Using Low-Cost Equipment to Gather High Precision Data for Flood Modeling

By Hawa Adinani, Iddy Chazua, and Hessel Winsemius

In collaboration with Deltares and with funding from GIZ, OMDTZ was able to collect accurate and precise river cross-section surveys using an innovative, low-cost technique developed between the Resilience Academy and OMDTZ.

Photo: Godfrey Kassano

The Msimbazi Basin, home to an estimated 27 percent of Dar es Salaam’s population, has historically been a fertile floodplain and the city’s main water source. Over recent years, however, the Msimbazi River has become a major source of flash floods in the city. Each year, Msimbazi flooding leads to fatalities and destroys critical infrastructure.

There have been a number of studies and projects, supported by funders such as the World Bank, to develop investment programs and detailed plans for the basin. The intent has been to catalyze investments from different actors, including the government, the private sector, and other development partners, to restore the floodplain and turn it into an asset for the city.

Better understanding the flow of the Msimbazi, the way it responds to heavy rainfall events, and where and why it floods is necessary for designing sustainable and green solutions to combat flood risk and improve living conditions. Such an understanding requires the development of a detailed hydraulic model.

Such a model needs to be based on accurate information about the amount of water the channel and surrounding floodplains can carry, and for these accurate measurements of the three-dimensional cross-section of the river are needed. To develop this model, the German International Cooperation Agency (GIZ) worked with us at OpenMap Development Tanzania (OMDTZ) and Dutch knowledge institute Deltares to collect cross-section surveys, extending an existing flood model for the Lower Msimbazi to include a much larger upstream portion of the river.

Project coverage area

From Research to Innovation to Service

It is important to mention that about one year ago, a survey of the cross-section of the river would require an international consultant to fly in with expensive equipment. (A professional-grade set of survey equipment with dual-frequency Global Navigation Satellite System (GNSS) units or acoustic profiling equipment costs tens of thousands of dollars.) Even with such expertise, a consultant would not know the environment, the possible risks of entering the Msimbazi, and the steps needed to be able to work in the neighboring wards.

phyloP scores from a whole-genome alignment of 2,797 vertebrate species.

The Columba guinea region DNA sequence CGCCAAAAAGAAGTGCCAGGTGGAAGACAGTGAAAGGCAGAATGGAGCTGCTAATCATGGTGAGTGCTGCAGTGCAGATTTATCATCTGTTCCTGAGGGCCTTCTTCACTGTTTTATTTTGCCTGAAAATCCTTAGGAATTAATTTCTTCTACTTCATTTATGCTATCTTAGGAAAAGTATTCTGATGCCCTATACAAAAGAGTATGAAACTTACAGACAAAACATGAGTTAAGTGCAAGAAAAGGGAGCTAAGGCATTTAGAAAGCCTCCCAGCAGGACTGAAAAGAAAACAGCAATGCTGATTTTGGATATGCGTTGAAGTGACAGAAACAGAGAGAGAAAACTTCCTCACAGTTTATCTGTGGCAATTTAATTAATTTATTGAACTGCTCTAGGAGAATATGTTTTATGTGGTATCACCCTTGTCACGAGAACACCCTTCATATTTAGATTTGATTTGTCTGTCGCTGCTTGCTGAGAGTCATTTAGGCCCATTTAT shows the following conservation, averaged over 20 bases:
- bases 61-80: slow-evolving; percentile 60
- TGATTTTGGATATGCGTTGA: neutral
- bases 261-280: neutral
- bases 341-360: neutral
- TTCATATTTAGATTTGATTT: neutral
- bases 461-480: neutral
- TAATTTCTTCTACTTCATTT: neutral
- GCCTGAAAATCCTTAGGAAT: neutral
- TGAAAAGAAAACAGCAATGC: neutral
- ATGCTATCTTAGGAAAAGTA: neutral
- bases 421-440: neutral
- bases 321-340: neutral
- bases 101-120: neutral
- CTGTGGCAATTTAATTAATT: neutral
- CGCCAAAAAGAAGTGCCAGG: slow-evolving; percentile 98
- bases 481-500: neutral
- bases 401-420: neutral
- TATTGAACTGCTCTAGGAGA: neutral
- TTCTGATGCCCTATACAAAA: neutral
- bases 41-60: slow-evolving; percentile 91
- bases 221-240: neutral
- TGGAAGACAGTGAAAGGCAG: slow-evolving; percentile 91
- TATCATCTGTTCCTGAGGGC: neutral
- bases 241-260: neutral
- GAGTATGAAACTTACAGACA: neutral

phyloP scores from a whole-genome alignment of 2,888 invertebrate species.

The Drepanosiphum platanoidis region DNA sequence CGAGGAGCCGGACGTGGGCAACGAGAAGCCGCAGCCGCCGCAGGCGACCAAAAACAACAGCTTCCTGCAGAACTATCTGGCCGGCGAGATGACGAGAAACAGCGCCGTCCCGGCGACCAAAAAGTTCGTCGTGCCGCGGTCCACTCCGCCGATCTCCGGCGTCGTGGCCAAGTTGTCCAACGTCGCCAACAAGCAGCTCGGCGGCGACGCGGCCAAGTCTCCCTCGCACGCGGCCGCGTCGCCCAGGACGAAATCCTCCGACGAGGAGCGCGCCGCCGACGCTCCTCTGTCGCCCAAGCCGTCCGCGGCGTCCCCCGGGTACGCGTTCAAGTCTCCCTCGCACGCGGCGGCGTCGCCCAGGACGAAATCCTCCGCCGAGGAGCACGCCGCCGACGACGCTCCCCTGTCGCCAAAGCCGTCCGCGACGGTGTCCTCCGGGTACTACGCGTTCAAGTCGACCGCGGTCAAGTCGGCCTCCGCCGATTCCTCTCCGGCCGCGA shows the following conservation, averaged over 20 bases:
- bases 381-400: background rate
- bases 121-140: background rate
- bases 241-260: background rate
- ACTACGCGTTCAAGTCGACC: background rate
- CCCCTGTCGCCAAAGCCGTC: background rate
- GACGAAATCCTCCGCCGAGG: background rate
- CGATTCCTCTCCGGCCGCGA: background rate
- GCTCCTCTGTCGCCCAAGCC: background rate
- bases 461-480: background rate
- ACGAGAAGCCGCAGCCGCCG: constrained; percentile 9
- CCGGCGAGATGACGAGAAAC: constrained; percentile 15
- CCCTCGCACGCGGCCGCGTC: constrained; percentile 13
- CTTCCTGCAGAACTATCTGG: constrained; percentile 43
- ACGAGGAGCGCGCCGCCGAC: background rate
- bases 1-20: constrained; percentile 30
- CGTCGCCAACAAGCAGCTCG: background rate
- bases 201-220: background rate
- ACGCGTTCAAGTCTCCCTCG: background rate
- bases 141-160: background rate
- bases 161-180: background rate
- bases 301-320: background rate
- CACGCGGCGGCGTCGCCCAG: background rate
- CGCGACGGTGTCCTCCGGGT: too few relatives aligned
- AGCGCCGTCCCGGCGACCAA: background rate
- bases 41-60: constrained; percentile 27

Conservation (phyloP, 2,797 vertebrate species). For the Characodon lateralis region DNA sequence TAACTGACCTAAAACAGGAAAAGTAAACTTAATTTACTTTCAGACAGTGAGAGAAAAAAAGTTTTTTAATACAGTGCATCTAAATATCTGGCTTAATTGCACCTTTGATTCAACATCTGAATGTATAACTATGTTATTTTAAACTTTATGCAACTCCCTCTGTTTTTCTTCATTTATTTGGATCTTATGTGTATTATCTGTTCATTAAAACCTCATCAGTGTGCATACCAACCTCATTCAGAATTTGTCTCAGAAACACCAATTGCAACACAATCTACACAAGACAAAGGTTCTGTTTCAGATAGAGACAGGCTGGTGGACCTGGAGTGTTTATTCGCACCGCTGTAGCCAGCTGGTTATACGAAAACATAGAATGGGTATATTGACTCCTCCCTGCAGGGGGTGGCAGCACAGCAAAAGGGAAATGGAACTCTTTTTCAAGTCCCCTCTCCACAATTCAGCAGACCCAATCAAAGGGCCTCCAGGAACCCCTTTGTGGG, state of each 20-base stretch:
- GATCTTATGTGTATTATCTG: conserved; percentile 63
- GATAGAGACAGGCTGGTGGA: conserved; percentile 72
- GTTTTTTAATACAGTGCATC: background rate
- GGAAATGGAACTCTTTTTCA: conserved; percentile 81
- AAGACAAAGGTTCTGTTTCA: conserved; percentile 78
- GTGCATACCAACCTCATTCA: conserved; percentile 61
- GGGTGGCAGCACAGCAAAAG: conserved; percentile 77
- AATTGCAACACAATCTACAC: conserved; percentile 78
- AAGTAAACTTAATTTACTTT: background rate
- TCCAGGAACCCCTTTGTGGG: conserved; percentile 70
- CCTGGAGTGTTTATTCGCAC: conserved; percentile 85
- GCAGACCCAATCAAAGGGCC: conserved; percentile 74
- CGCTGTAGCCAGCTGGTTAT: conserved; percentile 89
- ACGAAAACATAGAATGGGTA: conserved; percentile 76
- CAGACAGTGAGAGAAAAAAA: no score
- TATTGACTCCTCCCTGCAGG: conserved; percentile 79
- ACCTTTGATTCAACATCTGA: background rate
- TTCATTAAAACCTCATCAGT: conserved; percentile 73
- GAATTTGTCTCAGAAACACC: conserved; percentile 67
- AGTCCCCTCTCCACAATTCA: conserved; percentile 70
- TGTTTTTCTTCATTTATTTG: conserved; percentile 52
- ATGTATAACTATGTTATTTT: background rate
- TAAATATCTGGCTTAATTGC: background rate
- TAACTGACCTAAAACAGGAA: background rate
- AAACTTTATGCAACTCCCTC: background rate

Because of several clear use cases for collecting very precise geographic position data, OMDTZ teamed with Resilience Academy partner Delft University of Technology (TU Delft) to investigate if a new low-cost, dual-frequency GNSS receiver could be deployed for this end. TU Delft student Kirsten van Dongen co-developed a method with us to use the hardware, and demonstrated that it could deliver similar accuracy and precision as professional-grade survey equipment.

After this study, OMDTZ expanded the method so that locally available tools for data collection could be used in conjunction with this hardware, providing results that would be harder and more expensive to generate by hiring outside consultants. We have now deployed two units that use the real-time kinematic (RTK) mode of the new, low-cost hardware that are able to provide centimeter precise surveys.

The setup of all these tools was done by local experts from OMDTZ. At OMDTZ, our principles have always been local people, local devices, and open knowledge, and being able to use our own internal tech capabilities for high precision surveys is a tremendous achievement in working by these principles.

Deploying Human and Technical Resources

The methodology used for this project has been documented and is freely available for people who would like to further understand the process and even replicate it in other locations.